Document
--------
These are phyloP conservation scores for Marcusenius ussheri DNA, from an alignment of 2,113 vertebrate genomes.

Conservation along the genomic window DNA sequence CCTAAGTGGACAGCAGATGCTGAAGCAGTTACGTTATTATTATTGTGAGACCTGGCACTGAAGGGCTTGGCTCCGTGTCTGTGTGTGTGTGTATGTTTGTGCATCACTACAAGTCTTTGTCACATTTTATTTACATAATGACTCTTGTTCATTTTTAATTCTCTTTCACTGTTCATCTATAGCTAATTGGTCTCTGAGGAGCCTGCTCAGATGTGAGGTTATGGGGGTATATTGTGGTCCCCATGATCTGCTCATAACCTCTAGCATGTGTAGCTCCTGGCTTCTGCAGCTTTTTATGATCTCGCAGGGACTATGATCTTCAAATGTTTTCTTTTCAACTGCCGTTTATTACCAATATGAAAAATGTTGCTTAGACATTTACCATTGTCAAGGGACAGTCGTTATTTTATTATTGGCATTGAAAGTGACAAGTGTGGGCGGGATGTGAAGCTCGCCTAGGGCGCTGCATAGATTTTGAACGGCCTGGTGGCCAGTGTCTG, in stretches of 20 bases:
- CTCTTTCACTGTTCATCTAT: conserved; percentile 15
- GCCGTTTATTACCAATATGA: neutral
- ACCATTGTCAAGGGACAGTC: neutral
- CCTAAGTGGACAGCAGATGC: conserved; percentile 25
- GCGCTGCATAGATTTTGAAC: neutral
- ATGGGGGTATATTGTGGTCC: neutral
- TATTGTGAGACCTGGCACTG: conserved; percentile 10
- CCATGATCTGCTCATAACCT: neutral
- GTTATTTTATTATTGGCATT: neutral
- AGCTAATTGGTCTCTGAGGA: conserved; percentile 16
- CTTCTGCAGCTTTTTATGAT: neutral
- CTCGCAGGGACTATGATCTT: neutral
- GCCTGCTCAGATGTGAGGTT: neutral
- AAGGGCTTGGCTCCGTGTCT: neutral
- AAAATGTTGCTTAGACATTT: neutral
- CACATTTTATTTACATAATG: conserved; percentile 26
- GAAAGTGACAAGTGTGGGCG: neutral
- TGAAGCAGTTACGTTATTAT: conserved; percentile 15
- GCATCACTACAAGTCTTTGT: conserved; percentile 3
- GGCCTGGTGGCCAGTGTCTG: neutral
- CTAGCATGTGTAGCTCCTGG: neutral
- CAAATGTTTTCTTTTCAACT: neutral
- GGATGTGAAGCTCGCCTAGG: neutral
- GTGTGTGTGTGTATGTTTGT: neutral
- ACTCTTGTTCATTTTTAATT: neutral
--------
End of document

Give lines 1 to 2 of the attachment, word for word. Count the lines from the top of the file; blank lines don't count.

These are phyloP conservation scores for Marcusenius ussheri DNA, from an alignment of 2,113 vertebrate genomes.

Conservation along the genomic window DNA sequence CCTAAGTGGACAGCAGATGCTGAAGCAGTTACGTTATTATTATTGTGAGACCTGGCACTGAAGGGCTTGGCTCCGTGTCTGTGTGTGTGTGTATGTTTGTGCATCACTACAAGTCTTTGTCACATTTTATTTACATAATGACTCTTGTTCATTTTTAATTCTCTTTCACTGTTCATCTATAGCTAATTGGTCTCTGAGGAGCCTGCTCAGATGTGAGGTTATGGGGGTATATTGTGGTCCCCATGATCTGCTCATAACCTCTAGCATGTGTAGCTCCTGGCTTCTGCAGCTTTTTATGATCTCGCAGGGACTATGATCTTCAAATGTTTTCTTTTCAACTGCCGTTTATTACCAATATGAAAAATGTTGCTTAGACATTTACCATTGTCAAGGGACAGTCGTTATTTTATTATTGGCATTGAAAGTGACAAGTGTGGGCGGGATGTGAAGCTCGCCTAGGGCGCTGCATAGATTTTGAACGGCCTGGTGGCCAGTGTCTG, in stretches of 20 bases: